# What Behind esProc?

Why esProc is a more efficient programming language? In other words, why esProc can do better than SQL, the mainstream programming language?

SQL is founded on relational algebra, which was developed in 1970s. The over half-century-old theory has undergone modifications but has still remained its core.

It’s understandable that the ancient theory struggles with dealing with the current computing needs and hardware environments.

Back then when relational algebra budded, computers were not so popular for information management and data processing needs are as simple as some ordinary queries and aggregates. Now Computers are an indispensable part of contemporary organization management, and data computing needs reach a new height of complexity. The old theory begins to stagger and limp. One example is that the unordered-sets-based relational algebra has trouble handling order-related computations, which have strong user needs (scenarios include computing link relative ratio and Y-O-Y growth ratio). Besides, the 1970s’ hardware was unsophisticated. The algebraic theory was invented to fit in the hardware environments in order to be practically feasible. It was hard for the inventors to predict a hardware environment that features large memory, multi-CPU and clusters. The genes of SQL decide that it can hardly take advantage of the hardware capabilities of contemporary computers to achieve the optimal performance.

esProc belongs to now because **it is based on an innovative theoretical model. **By the way, the esProc programming language has its own name – SPL, which stands for Structured Process Language.

The significance of revolutionizing an old theoretical model can be illustrated through the following two examples:

- It is convenient to use Arabic numerals to represent numbers and perform four arithmetic operations. But if Roman numerals are used, can you still make it?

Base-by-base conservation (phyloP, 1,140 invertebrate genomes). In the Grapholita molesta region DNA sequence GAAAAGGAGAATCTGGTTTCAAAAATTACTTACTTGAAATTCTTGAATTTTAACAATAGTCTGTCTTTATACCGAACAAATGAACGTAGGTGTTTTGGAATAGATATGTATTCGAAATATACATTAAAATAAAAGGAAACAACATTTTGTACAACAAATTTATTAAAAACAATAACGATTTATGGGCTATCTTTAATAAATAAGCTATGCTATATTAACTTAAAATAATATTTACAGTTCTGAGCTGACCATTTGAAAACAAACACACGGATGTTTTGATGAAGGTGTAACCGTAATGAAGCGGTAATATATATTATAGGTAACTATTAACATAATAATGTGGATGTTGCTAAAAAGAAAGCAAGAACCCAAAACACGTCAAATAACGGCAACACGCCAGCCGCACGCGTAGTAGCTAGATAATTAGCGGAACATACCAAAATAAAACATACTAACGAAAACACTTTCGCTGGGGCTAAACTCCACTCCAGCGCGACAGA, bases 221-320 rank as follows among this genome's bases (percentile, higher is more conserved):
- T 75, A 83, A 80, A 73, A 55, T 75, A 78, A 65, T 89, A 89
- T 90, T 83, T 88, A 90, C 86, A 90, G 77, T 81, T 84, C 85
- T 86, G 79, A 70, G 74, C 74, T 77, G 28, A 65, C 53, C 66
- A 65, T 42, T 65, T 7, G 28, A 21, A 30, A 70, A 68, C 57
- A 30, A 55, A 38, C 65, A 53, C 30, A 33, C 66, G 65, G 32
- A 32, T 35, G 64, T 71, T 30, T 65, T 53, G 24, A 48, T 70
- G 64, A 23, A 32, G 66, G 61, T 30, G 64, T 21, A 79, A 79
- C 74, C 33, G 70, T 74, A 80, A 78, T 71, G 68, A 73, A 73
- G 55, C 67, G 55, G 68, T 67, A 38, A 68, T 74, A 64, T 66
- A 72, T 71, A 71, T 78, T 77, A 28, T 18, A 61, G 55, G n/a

- All multiplications between integers can be represented by additions. But by introducing multiplication into the arithmetic system to represent additions of multiple same integers and inventing the multiplication table, we can do the calculation very fast.

esProc and SQL are like the Arabic numerals and Roman numerals. One is awkward but the other is convenient to use. esProc has the performance advantage because it enables a series of “multiplication operations” to replace the slow “addition operations”.

This performance advantage, proved in many field tests, isn’t derived from more elegant programming code – actually in this aspect we are not better than others, particularly the established database products – but comes from its innovative data model that enables the description of simple and efficient algorithms. For simple computations for which algorithms cannot be further optimized, esProc cannot do better than the traditional databases, which, after all, are still powerful. Generally a complicated computation has more room for algorithm optimization, thus the performance increases more significantly while having the extra benefit of simplifying the code. That’s the situation where esProc shows its strength. It can produce a much shorter program with performance many times higher.